This article is part of FT Globetrotter’s guide to tennis
In the early 1990s, a British foreign correspondent wrote a memoir called Fishing in Africa. It was in the longstanding tradition of correspondents spinning their experiences covering revolutions and wars into a book. But Andrew Buckoke’s book had a particular narrative strand that caught his publisher’s eye – and mine too as I tried my hand at being a foreign correspondent. He wove his insights into the politics of east Africa around his excursions away from the news in pursuit of a trout pool. Wherever he went, he carried a rod, and in the process had countless revelatory encounters he never would have had with only a notebook and pen.
I am no fisherman. But at the start of my career, I too took to travelling on stories with a sporting accoutrement in hand. If Buckoke’s publisher is still in the market for such books, I know what my title might be: Serving for the Scoop.
My first posting, Bucharest, in the aftermath of the December 1989 revolution, did not obviously lend itself, initially at least, to tennis. It was not just that that winter was especially cold. The shops were empty, literally, except for jars of pickled indescribables. Even if I had wanted to play, where would I have bought tennis balls? But this was the country of Ilie Năstase. There were courts. You just had to know where to look – the northern suburbs of the nomenklatura. That summer, other young correspondents and I discovered their courts. I also discovered that the old elite were all there. One ex-apparatchik joined a game and proved a useful source for a story on property reclamation. This was, of course, the pre-internet era. In hindsight, my opponent might have been less forthcoming – and less willing to play me again – if he had been able to read online the critical tenor of my reporting on the old guard.
My racket really came into its own journalistically a few years later when I was reporting across sub-Saharan Africa. In the summer of 1997, the three-decade rule of Mobutu Sese Seko, the kleptocratic ruler of Zaire (now the Democratic Republic of Congo), was nearing its end. I was one of dozens of correspondents based in the increasingly isolated capital, Kinshasa, for weeks on end, awaiting the arrival of the rebel forces at its gates. It was hard to do much meaningful reporting. You could not leave the city. Few in the know dared to speak even off the record. The police and army were jittery. The humidity and tension felt suffocating.
Many evenings I would repair to the tennis court of the InterContinental Hotel, my luxury semi-prison, after filing my story and play a match with colleagues. My usual partners were George Alagiah, the BBC presenter and then chief Africa correspondent, Sam Kiley, then at The Times and now with CNN, and Hugh Dellios of the Chicago Tribune. Hugh had the most professional game, George the most elegant and Sam the most muscular, but the heat tended to level the playing field and allow my reverse spin serve far more purchase on Kinshasa’s red clay than it deserved.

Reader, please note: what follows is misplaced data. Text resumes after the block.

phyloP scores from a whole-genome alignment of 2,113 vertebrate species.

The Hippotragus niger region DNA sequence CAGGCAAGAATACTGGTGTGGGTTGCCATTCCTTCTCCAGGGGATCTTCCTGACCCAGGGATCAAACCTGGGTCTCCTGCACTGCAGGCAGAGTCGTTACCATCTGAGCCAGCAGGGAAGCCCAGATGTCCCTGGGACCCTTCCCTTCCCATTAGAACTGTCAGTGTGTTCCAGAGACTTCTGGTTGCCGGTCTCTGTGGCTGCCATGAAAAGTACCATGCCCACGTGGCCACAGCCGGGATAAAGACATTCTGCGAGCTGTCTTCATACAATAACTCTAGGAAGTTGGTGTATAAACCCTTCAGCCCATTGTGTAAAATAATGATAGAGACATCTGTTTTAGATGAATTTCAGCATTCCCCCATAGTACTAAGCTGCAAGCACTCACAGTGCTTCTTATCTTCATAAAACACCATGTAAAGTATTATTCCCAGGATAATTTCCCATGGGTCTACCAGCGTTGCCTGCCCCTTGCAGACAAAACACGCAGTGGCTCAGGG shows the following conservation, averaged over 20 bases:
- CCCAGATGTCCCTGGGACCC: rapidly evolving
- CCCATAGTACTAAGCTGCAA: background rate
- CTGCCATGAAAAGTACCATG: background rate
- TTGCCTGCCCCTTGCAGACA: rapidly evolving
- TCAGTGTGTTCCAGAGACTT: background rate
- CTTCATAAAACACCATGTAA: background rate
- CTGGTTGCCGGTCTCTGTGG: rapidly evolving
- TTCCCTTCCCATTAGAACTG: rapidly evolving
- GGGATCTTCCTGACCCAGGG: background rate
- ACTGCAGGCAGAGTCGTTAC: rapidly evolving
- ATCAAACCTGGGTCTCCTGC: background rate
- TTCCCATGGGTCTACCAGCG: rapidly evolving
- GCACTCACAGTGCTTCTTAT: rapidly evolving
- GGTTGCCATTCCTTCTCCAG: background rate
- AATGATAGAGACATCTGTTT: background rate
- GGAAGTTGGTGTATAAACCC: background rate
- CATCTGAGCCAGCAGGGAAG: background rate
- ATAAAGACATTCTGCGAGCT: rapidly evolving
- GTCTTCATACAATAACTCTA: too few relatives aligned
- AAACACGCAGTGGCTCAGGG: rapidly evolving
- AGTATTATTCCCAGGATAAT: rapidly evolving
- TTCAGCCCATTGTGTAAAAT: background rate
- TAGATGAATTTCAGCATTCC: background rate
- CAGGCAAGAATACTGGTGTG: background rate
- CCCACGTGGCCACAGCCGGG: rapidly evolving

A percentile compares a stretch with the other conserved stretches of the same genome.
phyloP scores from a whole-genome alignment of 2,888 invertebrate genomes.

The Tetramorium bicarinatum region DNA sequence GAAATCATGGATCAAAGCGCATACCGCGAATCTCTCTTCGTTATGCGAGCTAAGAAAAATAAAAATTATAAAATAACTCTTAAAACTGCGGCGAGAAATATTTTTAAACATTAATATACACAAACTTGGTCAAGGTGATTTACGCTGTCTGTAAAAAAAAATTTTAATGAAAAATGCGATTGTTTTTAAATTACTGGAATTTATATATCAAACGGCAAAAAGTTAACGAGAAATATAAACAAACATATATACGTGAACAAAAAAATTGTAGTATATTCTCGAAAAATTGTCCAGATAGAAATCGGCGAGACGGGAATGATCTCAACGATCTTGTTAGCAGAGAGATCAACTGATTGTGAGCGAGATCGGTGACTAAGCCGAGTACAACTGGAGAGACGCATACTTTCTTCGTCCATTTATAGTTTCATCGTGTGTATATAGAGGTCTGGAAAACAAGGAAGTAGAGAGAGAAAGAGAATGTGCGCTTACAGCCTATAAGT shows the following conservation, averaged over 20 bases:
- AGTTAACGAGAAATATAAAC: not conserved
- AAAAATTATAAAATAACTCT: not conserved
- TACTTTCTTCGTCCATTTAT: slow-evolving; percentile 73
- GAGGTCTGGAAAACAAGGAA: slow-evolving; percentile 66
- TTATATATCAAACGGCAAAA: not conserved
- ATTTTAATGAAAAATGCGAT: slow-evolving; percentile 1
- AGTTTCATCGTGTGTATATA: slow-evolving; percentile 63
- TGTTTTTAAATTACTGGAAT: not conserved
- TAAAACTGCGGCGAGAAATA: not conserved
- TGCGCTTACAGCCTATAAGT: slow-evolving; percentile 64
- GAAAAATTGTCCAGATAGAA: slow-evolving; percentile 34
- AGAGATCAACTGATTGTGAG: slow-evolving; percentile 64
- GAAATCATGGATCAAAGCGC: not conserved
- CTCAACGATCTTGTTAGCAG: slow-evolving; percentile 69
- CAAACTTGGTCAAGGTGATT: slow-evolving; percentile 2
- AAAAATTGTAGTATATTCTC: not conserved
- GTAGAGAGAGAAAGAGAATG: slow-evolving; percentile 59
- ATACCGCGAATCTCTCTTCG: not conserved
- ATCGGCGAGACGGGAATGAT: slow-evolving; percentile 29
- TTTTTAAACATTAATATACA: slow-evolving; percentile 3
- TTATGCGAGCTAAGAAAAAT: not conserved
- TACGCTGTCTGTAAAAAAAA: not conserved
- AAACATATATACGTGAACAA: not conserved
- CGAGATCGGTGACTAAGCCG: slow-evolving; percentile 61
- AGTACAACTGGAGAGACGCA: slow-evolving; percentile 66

As with Buckoke’s fishing rod, the racket allowed us to exhale at a time of some stress, not least over the nightmare of filing when communications were poor. We shared perspectives, traded tips. There were also insights to be gleaned. The night the staff tending the courts had vanished and we had to turn on the lights ourselves, we realised the city was about to fall. Sure enough, the next morning a group of Mobutuistes filed out of reception with bulging designer bags, waiting for a ferry across the Congo River to exile. The next day Mobutu had fled. The days of playing a waiting game on the courts were over, and the real reporting could begin.
Over several years I played tennis on tarmac in Freetown, the capital of Sierra Leone, and concrete in Monrovia, the Liberian capital, at a time of turmoil in both countries. Some 15 years ago, a racket was a useful touristic prop when arriving in Harare during one of Robert Mugabe’s crackdowns on the opposition, when journalists were not welcome. If all this sounds a little dilettante, bear in mind that great upheavals are often punctuated by long periods of lull; and those are the times when editors insist you stay in situ just in case.
Some correspondents have been more industrially productive via their tennis game. Washington traditionally was a good place to cultivate sources over the net. But by the time I was there during the George W Bush administration, politics had become so divided that unless you showed a clear political preference, you were unlikely to get many games with White House insiders. So the bulk of my playing was with the bureau chief from Le Figaro.
The pandemic led to a resumption in London, over early-morning games with our redomiciled, then student sons. But too many years editing at the screen have dimmed the eyes. Only the reverse swing serve remains: once the conqueror in Kinshasa, now just the occasional bamboozler in Ravenscourt Park.
Alec Russell is Editor of FT Weekend
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